The cause was cancer, said the poet Timothy Liu, a friend of decades.
Ms. Gregg was nearly 40 years old when her first book of poetry, “Too Bright to See,” was published in 1981. She followed it with half a dozen more volumes, attracting praise from poets as distinguished as the late W.S. Merwin, who lauded her poems as “original in the way that really matters.”
“They speak clearly of their source,” Merwin observed in comments published by the Poetry Foundation. “They are inseparable from the surprising, unrolling, eventful, pure current of their language, and they convey at once the pain of individual loss, a steady and utterly personal radiance.”
Yet as late as a decade ago, Ms. Gregg had yet to receive the attention that some readers considered her due. In 2009, the organization Poets & Writers awarded her the Jackson Poetry Prize, then worth $50,000, honoring “an American poet of exceptional talent who deserves wider recognition.”
“I believe that poetry at its best is found rather than written,” she had observed in an essay published three years earlier by the Academy of American Poets. “What matters to me even more than the shapeliness and the dance of language is what the poem discovers deeper down than gracefulness and pleasures in figures of speech.”
She said that, when reading a poem, the emphasis should be on “the insides of the poem rather than with its surface, with the content rather than with the packaging. Too often in workshops and classrooms there is a concentration on the poem’s garments instead of its life’s blood.”
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Ms. Gregg grew up in the untamed land of Marin County, in Northern California, and throughout her life would look to her surroundings for inspiration.
She found it in the desert outside Marfa, Tex., where she once purchased a fixer-upper for $800, Liu wrote in a tribute published on the website Literary Hub. She found it in Greece, where she lived in the 1960s with the poet Jack Gilbert during what was described as their unofficial marriage. In Greece, her comforts were limited to three oil lamps and a mattress, according to a profile published in the Indianapolis weekly Nuvo.
“I have seen raw cypresses / so dark the mind comes to them without color,” she wrote in the poem “The Poet Goes About Her Business,” published in “Too Bright to See.”
Dark on the Greek hillside. Dark, volcanic, dry and stone.
Where the oldest women of the world are standing dressed in black
up in the branches of fig trees in the gorge
knocking with as much quickness as their weakness will allow.
Weakness which my heart must not confuse with tenderness.
Ms. Gregg found images of similar pathos in urban environments. In the poem “Lies and Longing,” she described a scene in a women’s homeless shelter like one she might have encountered earlier in life, when she lived briefly on the streets in New York while struggling to support herself and her writing:
Half the women are asleep on the floor
on pieces of cardboard. . . .
An old woman sings an Italian song in English
and says she wants her name in lights:
Faye Runaway. . . .
One keeps talking about how fat she is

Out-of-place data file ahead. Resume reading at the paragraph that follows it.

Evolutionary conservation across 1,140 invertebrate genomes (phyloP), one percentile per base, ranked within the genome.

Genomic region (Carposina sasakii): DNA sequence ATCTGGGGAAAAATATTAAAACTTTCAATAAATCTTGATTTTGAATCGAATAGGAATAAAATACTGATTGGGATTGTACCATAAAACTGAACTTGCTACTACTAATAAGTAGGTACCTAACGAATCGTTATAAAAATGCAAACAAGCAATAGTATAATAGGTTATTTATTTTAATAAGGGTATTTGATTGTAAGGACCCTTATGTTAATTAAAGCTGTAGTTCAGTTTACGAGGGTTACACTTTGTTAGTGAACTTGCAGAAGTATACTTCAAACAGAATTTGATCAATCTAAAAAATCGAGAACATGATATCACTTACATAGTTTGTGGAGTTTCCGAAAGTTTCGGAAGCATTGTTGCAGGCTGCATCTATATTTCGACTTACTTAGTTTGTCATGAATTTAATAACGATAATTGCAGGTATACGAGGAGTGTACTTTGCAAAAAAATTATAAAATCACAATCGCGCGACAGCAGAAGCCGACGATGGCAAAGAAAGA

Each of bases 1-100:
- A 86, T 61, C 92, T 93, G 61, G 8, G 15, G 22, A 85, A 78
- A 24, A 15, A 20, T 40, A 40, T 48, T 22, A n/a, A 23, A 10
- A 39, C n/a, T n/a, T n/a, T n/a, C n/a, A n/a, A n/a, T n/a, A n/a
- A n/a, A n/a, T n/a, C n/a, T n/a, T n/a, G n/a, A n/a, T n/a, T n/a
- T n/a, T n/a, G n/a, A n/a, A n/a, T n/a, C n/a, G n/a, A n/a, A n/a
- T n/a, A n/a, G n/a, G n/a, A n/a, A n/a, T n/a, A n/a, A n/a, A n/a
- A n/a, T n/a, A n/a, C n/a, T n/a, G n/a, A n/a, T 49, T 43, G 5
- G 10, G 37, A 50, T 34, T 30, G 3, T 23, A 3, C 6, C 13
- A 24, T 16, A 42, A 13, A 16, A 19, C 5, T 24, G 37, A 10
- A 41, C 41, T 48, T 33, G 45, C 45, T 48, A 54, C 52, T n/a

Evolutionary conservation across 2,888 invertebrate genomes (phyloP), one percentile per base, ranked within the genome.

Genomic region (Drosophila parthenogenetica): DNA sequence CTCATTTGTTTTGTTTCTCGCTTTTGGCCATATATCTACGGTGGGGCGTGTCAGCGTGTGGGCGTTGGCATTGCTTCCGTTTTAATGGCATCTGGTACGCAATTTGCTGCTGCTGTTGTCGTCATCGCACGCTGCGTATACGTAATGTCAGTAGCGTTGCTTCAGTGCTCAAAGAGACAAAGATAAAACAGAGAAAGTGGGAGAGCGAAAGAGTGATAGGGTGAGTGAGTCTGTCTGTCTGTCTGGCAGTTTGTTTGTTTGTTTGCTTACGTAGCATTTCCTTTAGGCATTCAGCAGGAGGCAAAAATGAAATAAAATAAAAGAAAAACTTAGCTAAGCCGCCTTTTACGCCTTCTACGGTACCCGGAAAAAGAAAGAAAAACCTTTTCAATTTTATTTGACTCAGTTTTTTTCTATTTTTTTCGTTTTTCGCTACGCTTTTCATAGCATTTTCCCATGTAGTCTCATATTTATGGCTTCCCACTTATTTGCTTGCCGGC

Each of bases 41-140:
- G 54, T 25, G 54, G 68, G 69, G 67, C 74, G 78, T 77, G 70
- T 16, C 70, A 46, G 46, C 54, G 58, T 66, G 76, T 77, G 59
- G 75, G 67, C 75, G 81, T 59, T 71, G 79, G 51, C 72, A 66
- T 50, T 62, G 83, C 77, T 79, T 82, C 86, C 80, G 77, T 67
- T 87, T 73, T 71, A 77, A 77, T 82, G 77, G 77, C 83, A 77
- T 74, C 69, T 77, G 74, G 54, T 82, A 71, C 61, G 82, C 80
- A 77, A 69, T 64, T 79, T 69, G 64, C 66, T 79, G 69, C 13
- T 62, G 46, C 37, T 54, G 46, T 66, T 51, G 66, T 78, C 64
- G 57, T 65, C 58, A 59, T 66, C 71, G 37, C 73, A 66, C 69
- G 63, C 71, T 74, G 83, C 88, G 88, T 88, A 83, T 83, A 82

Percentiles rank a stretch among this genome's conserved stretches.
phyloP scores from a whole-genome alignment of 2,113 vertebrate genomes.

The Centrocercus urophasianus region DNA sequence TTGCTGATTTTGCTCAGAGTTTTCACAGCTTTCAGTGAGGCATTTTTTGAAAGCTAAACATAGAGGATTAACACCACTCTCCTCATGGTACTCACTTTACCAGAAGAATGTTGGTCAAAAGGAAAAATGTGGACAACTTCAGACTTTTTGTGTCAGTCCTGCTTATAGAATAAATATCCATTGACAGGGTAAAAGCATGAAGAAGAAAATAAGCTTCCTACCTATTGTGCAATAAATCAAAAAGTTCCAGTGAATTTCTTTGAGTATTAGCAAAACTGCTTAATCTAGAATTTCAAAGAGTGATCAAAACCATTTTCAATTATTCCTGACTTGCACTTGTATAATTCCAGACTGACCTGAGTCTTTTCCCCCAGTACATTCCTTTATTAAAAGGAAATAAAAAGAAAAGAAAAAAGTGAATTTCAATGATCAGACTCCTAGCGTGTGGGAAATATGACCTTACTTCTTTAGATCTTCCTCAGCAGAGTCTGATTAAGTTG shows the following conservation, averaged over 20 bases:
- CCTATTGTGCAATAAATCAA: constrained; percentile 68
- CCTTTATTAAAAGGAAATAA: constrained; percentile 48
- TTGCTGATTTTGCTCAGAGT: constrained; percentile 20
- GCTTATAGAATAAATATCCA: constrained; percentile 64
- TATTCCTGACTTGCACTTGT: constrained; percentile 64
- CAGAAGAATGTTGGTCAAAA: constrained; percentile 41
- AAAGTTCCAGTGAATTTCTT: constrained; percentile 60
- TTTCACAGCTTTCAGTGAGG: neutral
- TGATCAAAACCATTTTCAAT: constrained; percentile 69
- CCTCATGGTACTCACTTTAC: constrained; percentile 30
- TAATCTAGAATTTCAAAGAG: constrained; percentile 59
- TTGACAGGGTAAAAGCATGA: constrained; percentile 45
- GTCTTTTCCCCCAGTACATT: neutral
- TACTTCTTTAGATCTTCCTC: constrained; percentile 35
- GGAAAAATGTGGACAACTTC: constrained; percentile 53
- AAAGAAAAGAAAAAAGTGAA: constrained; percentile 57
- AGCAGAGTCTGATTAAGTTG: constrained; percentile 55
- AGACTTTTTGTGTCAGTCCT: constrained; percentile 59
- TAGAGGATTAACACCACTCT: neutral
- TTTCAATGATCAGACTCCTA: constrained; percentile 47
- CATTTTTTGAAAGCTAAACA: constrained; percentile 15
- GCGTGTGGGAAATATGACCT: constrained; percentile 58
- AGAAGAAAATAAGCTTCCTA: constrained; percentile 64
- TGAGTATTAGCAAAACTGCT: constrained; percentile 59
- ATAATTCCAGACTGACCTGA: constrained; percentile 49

so nobody will know she’s pregnant.
Liu described Ms. Gregg’s style as “measured and austere,” giving her lines “a feeling of chiseled marble.” Yet her themes were “deeply felt,” he continued, imbuing her work with an arresting combination of “classical restraint and then a more Romantic exuberance.”
For all her fascination with the world around her, Ms. Gregg looked inward to find some of her most potent lines.
She wrote in the poem “Wrapping Stones”:
Everything I am is what survived
love’s leaving. Everything I see, eat, want,
have is what survived the goneness
of what love is. Love, like time, takes down
the house, leaving only the partial walls,
open squares of light for windows,
and a door.
Linda Alouise Gregg was born in Suffern, N.Y., on Sept. 9, 1942, one of four girls. Their father was an architect and arts educator, and their mother was a teacher, Liu said. When Ms. Gregg was young, the family moved west.
“I am made of the landscape in northern California where I grew up,” she wrote in her essay, recalling a mountain where she and her twin communed with “the live oak trees, the stillness, the tall grass, the dry smell of the hot summer air where the red-tailed hawks turned slowly up high, where the two of us alone at ten did the spring roundup of my father’s twenty-six winter-shaggy horses.”
Ms. Gregg graduated in 1967 from what is now San Francisco State University, where she also received a master’s degree in English in 1972. Her professors there included Gilbert; they were a couple from 1962 to 1970 and remained friends until his death in 2012. Ms. Gregg’s subsequent marriage to John Brentlinger ended in divorce, and her survivors include her three sisters.
In later decades of her life, Ms. Gregg found financial security by living frugally on teaching salaries, Liu said. She taught at prestigious institutions including the Iowa Writers’ Workshop, Princeton University and Columbia University and received awards including a Guggenheim Fellowship and several Pushcart Prizes.
Her collections of poetry included “Eight Poems” (1982), “Alma” (1985), “Sacraments of Desire” (1991), “Chosen by the Lion” (1994), “Things and Flesh” (1999), “In the Middle Distance” (2006) and “All of It Singing” (2008).
“Certainly one can make good poems without feeling much or discovering anything new,” she wrote. “You can produce fine poems without believing anything, but it corrodes the spirit and eventually rots the seed-corn of the heart. Writing becomes manufacturing instead of giving birth.”
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